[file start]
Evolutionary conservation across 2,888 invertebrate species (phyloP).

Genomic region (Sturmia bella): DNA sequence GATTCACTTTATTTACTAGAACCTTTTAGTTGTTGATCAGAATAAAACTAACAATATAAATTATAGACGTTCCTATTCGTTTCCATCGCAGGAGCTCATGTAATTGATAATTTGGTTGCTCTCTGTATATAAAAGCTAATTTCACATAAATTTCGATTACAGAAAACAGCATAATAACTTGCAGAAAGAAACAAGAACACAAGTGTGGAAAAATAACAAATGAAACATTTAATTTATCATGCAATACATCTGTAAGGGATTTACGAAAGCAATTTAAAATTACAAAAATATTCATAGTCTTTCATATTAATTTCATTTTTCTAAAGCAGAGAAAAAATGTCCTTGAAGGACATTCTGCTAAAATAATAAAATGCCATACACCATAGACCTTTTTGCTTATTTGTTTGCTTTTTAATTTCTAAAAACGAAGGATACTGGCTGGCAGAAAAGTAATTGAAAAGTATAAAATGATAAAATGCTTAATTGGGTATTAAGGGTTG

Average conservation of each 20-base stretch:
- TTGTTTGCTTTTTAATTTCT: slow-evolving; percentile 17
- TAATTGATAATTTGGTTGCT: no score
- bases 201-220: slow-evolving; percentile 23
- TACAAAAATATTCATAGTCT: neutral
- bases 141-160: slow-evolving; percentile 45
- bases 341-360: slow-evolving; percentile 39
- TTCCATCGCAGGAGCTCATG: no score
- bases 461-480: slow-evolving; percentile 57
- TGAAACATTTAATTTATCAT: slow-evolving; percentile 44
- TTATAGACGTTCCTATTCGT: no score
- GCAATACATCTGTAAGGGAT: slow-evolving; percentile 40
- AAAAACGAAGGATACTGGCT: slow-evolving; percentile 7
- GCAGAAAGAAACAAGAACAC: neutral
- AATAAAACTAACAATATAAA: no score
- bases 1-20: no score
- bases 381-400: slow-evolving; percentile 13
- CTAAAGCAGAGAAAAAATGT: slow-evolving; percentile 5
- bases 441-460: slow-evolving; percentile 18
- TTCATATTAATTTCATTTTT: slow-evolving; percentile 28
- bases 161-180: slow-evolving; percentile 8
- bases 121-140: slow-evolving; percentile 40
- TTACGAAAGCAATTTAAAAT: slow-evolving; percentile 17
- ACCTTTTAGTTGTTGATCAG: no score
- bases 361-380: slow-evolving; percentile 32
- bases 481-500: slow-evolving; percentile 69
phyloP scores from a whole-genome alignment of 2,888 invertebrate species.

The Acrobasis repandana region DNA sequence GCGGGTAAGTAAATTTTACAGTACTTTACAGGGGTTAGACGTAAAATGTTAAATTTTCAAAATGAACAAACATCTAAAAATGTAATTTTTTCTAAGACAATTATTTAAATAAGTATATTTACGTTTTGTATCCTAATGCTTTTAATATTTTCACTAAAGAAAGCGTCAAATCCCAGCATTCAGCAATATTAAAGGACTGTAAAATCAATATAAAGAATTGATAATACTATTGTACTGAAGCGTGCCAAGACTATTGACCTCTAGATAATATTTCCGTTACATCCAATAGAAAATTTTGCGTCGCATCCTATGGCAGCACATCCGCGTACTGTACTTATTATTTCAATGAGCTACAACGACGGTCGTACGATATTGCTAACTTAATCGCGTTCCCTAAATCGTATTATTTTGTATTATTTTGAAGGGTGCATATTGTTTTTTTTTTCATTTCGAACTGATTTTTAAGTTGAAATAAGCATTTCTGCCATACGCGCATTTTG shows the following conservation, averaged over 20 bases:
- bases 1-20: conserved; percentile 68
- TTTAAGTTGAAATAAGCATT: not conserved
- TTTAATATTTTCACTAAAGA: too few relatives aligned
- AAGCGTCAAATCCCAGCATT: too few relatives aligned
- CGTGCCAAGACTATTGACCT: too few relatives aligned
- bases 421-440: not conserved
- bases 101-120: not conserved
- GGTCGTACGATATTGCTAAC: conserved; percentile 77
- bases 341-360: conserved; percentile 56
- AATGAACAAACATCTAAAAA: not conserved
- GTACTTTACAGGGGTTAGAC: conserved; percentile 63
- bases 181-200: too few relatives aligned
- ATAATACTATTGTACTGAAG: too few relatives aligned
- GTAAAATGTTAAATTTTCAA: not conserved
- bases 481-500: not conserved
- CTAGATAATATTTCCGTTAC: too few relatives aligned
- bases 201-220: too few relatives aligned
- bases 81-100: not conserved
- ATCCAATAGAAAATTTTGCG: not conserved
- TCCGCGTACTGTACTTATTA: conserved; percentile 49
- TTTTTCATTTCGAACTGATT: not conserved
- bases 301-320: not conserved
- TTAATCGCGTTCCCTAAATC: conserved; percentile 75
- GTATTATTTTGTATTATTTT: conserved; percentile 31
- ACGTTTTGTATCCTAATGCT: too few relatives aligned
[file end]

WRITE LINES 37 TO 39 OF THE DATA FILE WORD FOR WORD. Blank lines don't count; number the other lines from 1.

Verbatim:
- bases 101-120: not conserved
- GGTCGTACGATATTGCTAAC: conserved; percentile 77
- bases 341-360: conserved; percentile 56